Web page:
Who controls the meaning of Barbie?

I feel lucky to have come of age when I did, avoiding the perils of social media and sexting. But as rife as these things are today, there’s also an increased awareness to the damage advertising and the media can do to young minds. We’re much more aware of things like Photoshopping and that pretty well all images we see in magazines and on billboards aren’t real, and there’s more diverse body types and skin colours on TV, such as Mindy Kaling, Rachel Bloom of Crazy Ex-Girlfriend and the Orange is the New Black cast. Sure, Instagram models and Gossip Girl amplify consumer-driven perfection, but those who don’t subscribe to this mould can take representation into their own hands, switching their smartphone to camera mode and speaking to millions of people on YouTube, Vine and Snapchat.

But that’s also the beauty of the time we live in: people and companies and their ideologies are forced to change to stay in the game. And that’s exactly what Mattel is attempting to do with their new range of Barbies.

In January three new dolls with differing body shapes from the prototype (that if possessed by a real woman would force her to walk on all fours) debuted, featuring tall, petite and curvy body shapes, darker skin tones and alternative hair colours and textures from the silky blonde we’re used to.

In response to Barbie’s new look, though, commentators were quick to wonder whether it was too late for generations of women (and let’s not forget the harm stereotypes of how women should look can affect men’s perception of and relationship it us) who’d already been indoctrinated by Barbie. Eliana Dockterman, writing for Time magazine (behind a paywall), observed that children playing with the the curvy-shaped doll called it “fat” while a 2005 study revealed that girls aged 7 to 11 inflicted on their Barbies “decapitation, burning, breaking and even microwaving” as a “cool” and “legitimate” method of play. This shows we need to do a lot more to reverse damaging notions of body image than just creating a few more versions of the same, conventionally beautiful standard in what is a transparently capitalist grab to stay in the children’s toy game.

On the podcast Call Your Girlfriend, Ann Friedman and Aminatou Sow lamented the advent of these apparently revolutionary changes to Barbie. Friedman negated the need for tall Barbie as she would already be tall if her measurements were converted IRL, while Sow wondered where the truly radical fat Barbie was. As unrealistic as original Barbie is, are these three new body types creating just as warped expectations of what women look like? How many overweight women have fat distributed in all the right places à la curvy Barbie? And the tall and petite Barbie are really just stretched out and shrunken versions, respectively, of the original.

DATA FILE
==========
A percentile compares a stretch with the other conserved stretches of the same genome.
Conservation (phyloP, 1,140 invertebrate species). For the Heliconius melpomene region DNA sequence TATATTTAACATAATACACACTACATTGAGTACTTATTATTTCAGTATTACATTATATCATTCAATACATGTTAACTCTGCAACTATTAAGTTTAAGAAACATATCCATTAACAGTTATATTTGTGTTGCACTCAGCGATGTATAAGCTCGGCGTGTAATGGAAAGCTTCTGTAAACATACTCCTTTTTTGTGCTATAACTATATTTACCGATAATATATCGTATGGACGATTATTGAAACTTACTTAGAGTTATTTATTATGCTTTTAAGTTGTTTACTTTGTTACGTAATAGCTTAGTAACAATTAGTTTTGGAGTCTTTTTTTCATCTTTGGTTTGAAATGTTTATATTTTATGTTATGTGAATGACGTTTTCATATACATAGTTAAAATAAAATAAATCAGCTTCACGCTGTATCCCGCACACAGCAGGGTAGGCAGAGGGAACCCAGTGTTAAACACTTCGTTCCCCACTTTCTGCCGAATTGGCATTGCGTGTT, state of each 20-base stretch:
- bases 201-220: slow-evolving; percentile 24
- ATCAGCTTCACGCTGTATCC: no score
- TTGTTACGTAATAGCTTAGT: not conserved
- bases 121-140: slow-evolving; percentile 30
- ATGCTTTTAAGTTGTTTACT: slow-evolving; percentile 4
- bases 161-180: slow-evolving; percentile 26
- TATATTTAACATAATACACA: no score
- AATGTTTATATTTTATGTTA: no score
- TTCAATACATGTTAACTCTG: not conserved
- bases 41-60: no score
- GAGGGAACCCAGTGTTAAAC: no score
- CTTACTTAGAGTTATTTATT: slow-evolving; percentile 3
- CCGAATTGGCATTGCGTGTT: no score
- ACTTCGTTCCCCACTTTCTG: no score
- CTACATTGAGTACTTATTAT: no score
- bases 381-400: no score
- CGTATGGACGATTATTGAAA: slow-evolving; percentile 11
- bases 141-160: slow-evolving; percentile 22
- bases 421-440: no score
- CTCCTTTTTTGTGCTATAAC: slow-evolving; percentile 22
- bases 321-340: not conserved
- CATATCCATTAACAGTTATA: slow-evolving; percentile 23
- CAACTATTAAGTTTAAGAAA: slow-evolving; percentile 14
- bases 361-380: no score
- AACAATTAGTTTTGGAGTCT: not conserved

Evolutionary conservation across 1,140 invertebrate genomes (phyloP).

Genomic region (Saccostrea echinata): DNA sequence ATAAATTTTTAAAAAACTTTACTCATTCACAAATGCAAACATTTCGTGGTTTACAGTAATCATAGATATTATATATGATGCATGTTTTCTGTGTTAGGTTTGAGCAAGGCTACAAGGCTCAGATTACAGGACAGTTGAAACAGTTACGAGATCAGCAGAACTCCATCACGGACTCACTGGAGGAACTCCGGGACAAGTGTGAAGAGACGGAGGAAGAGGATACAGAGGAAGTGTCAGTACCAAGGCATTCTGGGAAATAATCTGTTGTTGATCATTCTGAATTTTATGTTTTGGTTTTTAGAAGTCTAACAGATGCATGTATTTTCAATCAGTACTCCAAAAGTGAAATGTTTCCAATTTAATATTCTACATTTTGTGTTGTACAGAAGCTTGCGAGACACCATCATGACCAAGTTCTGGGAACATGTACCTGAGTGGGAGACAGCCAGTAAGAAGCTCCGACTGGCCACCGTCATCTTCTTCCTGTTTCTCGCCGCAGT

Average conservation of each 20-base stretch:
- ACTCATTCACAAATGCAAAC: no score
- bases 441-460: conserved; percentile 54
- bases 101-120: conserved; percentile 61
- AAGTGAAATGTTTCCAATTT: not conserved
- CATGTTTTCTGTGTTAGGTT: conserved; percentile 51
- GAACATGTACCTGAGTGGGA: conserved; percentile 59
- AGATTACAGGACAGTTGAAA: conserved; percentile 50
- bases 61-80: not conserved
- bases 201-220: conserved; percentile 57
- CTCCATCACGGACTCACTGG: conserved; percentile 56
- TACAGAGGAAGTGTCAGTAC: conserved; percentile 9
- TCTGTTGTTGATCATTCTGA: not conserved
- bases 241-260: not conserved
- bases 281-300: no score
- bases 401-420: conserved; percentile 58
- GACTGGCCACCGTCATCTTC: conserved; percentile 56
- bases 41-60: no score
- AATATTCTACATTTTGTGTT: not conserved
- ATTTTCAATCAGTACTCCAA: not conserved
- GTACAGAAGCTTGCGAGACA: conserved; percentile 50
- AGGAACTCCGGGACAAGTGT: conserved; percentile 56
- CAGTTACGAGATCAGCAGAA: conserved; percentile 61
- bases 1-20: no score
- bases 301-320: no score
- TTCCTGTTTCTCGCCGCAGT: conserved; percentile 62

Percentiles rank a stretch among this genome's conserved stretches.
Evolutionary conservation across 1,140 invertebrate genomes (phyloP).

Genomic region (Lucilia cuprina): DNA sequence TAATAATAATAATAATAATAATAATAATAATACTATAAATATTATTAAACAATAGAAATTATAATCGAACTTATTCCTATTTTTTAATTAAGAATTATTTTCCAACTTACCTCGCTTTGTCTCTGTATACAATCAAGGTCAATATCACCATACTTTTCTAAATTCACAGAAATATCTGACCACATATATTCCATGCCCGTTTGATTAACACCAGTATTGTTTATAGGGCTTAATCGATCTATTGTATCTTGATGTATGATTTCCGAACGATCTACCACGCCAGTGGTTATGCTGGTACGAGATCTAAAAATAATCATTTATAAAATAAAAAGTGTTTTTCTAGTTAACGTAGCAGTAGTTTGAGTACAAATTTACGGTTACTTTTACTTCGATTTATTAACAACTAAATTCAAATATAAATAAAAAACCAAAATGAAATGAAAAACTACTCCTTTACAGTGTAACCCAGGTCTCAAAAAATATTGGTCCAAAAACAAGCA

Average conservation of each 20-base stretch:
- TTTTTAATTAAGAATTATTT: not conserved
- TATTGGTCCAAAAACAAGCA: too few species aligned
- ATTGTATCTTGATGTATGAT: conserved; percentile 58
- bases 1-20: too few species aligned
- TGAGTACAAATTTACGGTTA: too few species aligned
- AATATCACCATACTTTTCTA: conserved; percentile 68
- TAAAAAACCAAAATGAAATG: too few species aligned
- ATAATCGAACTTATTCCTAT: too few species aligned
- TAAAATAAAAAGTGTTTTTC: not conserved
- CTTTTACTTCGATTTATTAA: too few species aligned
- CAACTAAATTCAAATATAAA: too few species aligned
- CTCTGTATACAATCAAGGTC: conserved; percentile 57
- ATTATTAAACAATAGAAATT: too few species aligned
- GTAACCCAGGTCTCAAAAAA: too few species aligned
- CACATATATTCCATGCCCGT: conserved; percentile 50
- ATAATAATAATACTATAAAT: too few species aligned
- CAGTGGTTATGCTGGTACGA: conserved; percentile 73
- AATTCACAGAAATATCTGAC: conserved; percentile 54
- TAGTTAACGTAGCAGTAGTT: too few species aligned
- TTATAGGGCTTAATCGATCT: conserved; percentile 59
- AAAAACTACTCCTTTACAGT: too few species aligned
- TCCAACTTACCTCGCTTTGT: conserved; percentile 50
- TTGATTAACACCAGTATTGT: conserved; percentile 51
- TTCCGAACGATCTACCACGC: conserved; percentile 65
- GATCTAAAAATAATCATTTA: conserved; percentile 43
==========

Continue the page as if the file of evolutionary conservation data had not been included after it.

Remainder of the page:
For those who see potential beyond the trademarked blonde perfection and her contemporary friends, Barbie has been a catalyst for reinvention and revolution long before Mattel sanctioned it. A 2012 Facebook campaign called for a bald Barbie to help kids with leukemia embrace their hair loss. A health professor at George Washington University thought a Center for Disease Control & Prevention Barbie would help combat anti-vaccine rhetoric from the likes of glamorous campaigners such as Jenny McCarthy. And as seen in the above tweet, an orthopedic surgeon fitted Barbie with a prosthetic leg to match its owner while British toy brand Makies have a line of dolls with disabilities, again spawned by a social media campaign, including dolls with hearings aids and white canes.

Yes, Barbie is unrealistically beautiful and thin and leads a charmed life, but she also acts as a blank canvas for young girls (and boys) to project their ideals onto, making outfits for her, cutting her hair, exploring sexuality and, the abovementioned rebellion against the rigid femininity standards Barbie represents and adheres to. Alternatively, Barbie may remain exactly as Mattel intended her to be: an immaculate representation of femininity.

I do think a little too much emphasis is conveniently placed on Barbie as the culprit of all that ails women. For all the children who play with Barbie as she was intended, myself included, there are just as many who use her to craft alternative versions of femininity. While these new Barbies (and, indeed, Makies and Bald Barbie) are a step in a more inclusive direction, Mattel does not always control the way Barbie is perceived and, more importantly, played with.

Image: Sheila Tostes


ScarlettHarrisScarlett Harris is a freelance writer and blogger at The Scarlett Woman where she muses about femin- and other -isms. You can follow her on Twitter at @ScarlettEHarris.

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